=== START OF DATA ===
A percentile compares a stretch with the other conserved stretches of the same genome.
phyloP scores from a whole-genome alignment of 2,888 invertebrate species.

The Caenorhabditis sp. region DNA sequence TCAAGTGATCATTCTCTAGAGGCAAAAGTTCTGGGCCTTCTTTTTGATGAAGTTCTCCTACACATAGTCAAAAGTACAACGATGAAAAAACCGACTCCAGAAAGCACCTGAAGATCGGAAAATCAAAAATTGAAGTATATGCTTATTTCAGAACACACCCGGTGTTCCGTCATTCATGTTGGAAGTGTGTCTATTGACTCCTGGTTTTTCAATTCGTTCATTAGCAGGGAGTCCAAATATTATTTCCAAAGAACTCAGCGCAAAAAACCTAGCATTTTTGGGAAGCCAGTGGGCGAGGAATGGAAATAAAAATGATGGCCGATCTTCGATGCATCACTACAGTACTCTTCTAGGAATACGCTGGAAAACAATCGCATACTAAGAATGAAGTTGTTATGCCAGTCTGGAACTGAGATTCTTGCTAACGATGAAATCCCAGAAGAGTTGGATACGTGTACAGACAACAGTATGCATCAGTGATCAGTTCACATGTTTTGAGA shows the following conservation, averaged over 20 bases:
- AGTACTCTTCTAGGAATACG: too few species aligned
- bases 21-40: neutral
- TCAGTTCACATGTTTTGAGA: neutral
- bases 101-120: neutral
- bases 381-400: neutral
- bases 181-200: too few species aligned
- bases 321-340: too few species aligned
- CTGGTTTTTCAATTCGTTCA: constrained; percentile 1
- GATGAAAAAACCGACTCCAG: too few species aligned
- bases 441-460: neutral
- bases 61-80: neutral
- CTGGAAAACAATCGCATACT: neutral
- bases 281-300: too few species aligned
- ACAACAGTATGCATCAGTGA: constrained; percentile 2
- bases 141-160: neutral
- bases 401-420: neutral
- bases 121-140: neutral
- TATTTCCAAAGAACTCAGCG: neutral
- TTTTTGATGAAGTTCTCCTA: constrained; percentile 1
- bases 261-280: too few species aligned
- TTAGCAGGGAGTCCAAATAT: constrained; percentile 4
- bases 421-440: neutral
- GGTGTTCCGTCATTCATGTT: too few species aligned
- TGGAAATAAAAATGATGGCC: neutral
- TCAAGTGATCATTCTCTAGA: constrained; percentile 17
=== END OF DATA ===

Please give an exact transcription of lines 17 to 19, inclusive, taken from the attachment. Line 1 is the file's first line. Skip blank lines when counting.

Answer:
- ACAACAGTATGCATCAGTGA: constrained; percentile 2
- bases 141-160: neutral
- bases 401-420: neutral